Mark Blumenstein, OD, FAAO, with Schwartz Eye Center, sat with Optometry Times® Editor Cassie Jackson to share highlights from his presentation, “Treating the Corneal Relationship: Managing Neurotrophic Keratitis,” which he presented during this year’s Vision Expo West in Las Vegas.
This text has been slightly edited for clarity:
Hello everyone, I am joined today by Dr. Mark Blumenstein of Schwartz Eye Center. He’s here to share the highlights from his discussion titled, Treating the Corneal Relationship: Managing Neurotrophic Keratitis, which he is presenting during this year’s Vision Expo West in Las Vegas. Thank you for being here, Dr. Blumenstein.
Thanks for having me, Cassie.
Would you please tell us the main points from your presentation?
I think one of the things we have to realize is that there’s this evolution in the way we diagnose and the way we treat it, but the cornea — this 500-micron optical center of our patient’s eyes — really needs more TLC.
So one of the things that I think we need to start doing is to start looking for some of the more root causes that might be leading to changes in the cornea, and one of those causes is neurogenic keratitis (NK).
You know, we never really talked about NK, and part of the reason was that we didn’t get good treatments. More importantly, I don’t think we actively searched for it.
And so when you start thinking about neurotrophic keratitis, one of the things I’ve tried to highlight is that this is much more common — although rare — it’s more common than we realize, because it goes through stages.
Early stages of NK can just be signs of superficial punctate keratopathy. The mild signs are obviously when we start to see some wear and some damage; Hence, severe cases are those ulcers that do not heal.
You know, for a lot of our patients, they can be people who have had or have had diabetes; It may be people who have had excessive surgeries, for example, people who have had refractive surgery; Younger patients you don’t think about, but the number one cause of NK is still based on herpetic lesions or herpetic infections … So we have to be more aggressive towards these patients, but I think the bigger thing is, look.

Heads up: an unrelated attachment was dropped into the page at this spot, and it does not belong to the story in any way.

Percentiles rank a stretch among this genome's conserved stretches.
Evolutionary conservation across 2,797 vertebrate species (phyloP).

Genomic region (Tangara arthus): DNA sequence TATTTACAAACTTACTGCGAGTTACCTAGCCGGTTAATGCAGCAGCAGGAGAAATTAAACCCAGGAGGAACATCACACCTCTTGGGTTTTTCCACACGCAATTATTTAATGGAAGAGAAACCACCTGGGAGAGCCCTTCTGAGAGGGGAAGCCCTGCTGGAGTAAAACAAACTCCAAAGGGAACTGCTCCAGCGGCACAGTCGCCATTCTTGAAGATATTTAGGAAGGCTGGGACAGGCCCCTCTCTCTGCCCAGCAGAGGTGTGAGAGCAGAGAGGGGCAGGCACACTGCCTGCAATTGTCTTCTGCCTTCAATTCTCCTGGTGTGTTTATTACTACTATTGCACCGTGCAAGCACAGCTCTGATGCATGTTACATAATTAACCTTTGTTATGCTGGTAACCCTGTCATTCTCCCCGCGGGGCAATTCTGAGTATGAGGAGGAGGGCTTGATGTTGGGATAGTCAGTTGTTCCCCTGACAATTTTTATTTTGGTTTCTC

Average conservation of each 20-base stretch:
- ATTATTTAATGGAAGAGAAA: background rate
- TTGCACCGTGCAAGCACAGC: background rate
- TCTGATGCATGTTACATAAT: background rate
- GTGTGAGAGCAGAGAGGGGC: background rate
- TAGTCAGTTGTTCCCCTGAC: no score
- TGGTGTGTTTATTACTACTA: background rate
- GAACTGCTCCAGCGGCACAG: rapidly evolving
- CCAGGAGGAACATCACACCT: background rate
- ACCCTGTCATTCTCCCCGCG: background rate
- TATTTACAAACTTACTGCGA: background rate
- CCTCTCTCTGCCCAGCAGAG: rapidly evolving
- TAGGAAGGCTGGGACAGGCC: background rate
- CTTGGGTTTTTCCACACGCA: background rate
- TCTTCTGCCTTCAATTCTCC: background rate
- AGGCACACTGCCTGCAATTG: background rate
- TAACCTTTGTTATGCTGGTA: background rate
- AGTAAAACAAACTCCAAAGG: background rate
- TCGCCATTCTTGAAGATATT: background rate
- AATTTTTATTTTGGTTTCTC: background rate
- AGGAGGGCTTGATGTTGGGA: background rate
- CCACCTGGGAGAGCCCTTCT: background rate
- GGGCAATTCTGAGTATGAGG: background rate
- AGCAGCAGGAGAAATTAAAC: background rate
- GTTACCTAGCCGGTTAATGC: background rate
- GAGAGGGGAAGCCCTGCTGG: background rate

We have certain types of anesthesia measuring devices, and I’m not saying that right, and it’s a device with a little wire on the end, and you touch it, and it tells you how bad the intervention is to the nerve, or it’s a way of giving you an assessment of it.
For me, I’m old school. A dear friend of mine, he’s going to take a piece of dental floss, twist it like something like tweezers, and hold it. But for me, I use the cottontip applicator, and I just pull a small piece of the cottontip applicator, and you know, NK is one of those things where it comes in like you’re touching a patient, because there’s a lot of nerves at the end of the cornea, they’re going to go back out, they’ll feel it . But for patients who have reduced sensation, they just sit there, and you can feel it.
I think one of the things we need to do as primary care clinicians is add this to our system, and start looking at the drop so we can start treating these patients a little bit sooner because we have great therapies. I mean, obviously, for us, you know, keep the eye lubricated, or maybe put it on some form of serum, the amniotic membranes; But there is also a new biological factor that has emerged – which is very exciting – because it is a replication of growth factor, which tends to be limited in our NK patients.
So what you missed by not coming to the Expo was just, you know, I’m holding my Starbucks coffee, and I’m thinking, how can we be more aggressive in treating these patients and finding these patients and helping them before it gets to that severe.
If I were to sum this up, Cassie, I’d basically say, you know, neurotrophic keratitis in its severe stages is a little rare, but in the early to moderate stages, it’s a little more common than we realize. So we need to start looking at it so we can manage it beforehand.